EHM, the neurological form of EHV-l, results from widespread damage to blood vessel endothelium, the thin layer of cells lining the interior surface of blood and lymphatic vessels. There is also damage to the blood-brain barrier. This neurological form of the disease usually affects the hindquarters and the urinary tract. Signs include a lack of co-ordination, incontinence, and bladder distension. The severely affected horse may lie down then be unable to get up. Some might sit in a dog-like position. Treatment is a matter of consultation between the horse owner and their veterinarian.
EHM, the neurologic form of EHV-1, has been around a long time.
“Nobody knows when or where the first case of this disease occurred,” said Townsend. “What we do know is that the first case was reported in the literature in 1885. Since that time, outbreaks of EHM have been reported regularly. It is not clear whether these outbreaks are becoming larger or more frequent but with the aid of the Internet they are certainly being reported more commonly and in more detail.”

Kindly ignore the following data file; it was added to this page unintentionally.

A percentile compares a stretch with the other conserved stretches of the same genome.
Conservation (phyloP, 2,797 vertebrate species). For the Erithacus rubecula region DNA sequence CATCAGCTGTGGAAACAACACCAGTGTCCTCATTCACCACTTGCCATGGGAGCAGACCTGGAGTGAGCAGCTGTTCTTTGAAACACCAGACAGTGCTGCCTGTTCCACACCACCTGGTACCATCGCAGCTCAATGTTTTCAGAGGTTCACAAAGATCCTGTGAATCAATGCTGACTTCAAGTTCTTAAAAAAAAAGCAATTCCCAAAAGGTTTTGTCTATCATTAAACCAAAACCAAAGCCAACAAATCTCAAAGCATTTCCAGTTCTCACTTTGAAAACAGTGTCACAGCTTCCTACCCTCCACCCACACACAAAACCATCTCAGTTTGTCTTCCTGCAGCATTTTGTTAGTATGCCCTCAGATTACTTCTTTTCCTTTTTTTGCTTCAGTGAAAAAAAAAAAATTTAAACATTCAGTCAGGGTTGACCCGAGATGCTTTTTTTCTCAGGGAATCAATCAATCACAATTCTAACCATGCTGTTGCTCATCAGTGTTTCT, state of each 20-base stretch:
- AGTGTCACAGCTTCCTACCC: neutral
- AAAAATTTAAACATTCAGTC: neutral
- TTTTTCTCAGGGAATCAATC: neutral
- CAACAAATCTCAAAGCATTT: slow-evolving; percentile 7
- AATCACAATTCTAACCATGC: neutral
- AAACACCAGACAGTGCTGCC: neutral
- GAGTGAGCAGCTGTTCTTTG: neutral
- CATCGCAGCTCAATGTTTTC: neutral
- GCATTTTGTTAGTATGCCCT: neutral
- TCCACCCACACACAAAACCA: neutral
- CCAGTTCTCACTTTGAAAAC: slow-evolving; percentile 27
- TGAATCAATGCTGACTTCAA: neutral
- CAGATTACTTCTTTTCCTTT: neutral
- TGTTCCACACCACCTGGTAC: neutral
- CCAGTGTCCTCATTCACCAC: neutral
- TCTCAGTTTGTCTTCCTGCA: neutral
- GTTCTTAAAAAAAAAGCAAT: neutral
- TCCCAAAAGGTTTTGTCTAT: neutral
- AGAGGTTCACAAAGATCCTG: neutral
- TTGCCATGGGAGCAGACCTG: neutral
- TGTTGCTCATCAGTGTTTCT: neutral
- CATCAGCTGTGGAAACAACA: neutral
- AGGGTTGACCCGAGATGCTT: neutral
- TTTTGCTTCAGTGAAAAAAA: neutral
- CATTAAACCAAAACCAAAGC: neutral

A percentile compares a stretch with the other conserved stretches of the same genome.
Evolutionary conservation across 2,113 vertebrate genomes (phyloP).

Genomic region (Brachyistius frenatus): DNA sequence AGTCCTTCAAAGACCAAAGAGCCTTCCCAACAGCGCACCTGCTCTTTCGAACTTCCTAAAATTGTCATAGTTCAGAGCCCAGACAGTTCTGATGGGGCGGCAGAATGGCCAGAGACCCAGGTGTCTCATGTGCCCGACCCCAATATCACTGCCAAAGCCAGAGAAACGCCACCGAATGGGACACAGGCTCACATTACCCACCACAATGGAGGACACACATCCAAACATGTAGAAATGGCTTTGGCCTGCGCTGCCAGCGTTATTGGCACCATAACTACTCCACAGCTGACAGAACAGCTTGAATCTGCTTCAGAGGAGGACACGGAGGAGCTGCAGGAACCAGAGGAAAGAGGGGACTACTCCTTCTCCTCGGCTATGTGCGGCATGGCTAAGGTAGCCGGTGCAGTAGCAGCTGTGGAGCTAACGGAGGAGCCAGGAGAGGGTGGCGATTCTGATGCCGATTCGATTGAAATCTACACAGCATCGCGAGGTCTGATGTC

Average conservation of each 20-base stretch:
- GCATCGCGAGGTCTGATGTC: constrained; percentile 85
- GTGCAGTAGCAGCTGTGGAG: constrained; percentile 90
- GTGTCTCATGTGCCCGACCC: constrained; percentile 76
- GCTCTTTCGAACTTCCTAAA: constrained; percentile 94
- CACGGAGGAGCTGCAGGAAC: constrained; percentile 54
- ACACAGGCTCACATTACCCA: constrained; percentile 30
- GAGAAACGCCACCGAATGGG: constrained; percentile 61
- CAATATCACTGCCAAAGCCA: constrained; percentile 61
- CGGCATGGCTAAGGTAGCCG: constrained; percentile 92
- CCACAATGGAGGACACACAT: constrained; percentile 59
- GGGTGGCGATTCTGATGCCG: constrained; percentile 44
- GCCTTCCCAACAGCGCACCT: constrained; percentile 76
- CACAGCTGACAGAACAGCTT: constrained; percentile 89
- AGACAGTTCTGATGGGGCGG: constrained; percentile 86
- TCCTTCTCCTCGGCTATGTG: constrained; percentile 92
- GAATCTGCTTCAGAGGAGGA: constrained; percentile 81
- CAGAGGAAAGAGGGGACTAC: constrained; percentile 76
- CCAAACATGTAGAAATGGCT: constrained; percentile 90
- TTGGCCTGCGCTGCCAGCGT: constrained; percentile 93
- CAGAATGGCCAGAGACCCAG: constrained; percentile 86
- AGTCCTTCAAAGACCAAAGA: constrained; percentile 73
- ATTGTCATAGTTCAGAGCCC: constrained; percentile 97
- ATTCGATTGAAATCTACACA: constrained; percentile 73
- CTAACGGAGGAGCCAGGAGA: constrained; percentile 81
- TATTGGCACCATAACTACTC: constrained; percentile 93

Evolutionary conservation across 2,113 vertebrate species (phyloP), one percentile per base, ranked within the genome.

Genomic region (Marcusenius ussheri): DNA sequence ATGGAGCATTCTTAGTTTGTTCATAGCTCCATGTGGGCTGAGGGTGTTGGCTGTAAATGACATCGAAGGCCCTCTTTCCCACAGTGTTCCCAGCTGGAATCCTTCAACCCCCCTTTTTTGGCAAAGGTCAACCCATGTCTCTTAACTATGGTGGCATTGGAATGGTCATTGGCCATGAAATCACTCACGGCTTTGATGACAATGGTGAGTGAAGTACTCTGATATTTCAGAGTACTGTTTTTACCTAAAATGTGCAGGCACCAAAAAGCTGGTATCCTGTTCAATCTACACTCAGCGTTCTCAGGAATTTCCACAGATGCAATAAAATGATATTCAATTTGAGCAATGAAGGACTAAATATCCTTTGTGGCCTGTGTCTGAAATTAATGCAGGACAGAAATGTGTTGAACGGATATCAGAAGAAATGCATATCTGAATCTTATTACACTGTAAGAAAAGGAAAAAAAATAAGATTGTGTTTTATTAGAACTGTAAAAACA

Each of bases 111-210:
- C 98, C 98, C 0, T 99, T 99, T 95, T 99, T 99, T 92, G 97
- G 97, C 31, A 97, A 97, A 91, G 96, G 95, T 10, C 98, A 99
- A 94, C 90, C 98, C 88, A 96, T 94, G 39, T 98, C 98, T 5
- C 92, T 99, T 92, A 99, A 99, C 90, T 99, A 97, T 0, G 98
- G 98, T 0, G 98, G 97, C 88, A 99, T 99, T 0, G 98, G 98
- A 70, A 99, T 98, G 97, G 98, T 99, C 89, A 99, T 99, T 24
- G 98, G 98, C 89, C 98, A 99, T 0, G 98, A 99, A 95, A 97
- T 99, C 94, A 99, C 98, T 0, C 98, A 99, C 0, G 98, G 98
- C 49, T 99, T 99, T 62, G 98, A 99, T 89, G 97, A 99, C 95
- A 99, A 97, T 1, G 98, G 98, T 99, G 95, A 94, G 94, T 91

Townsend added that while EHM has been reported widely, it is most commonly reported in North America and Europe. It does not appear to be influenced by climate change or weather variations. Since it is a contagious disease transmitted directly from horse to horse, insects are not involved in the spread of this condition and there is no risk of transmission to humans.
Right now, while there are vaccines for EHV-1, there is no effective vaccine for EHM, the neurologic form. However, Townsend said that there are some very good research scientists who are working on the problem and there is some preliminary evidence to suggest that it may be possible to develop an effective vaccine over the next ten years.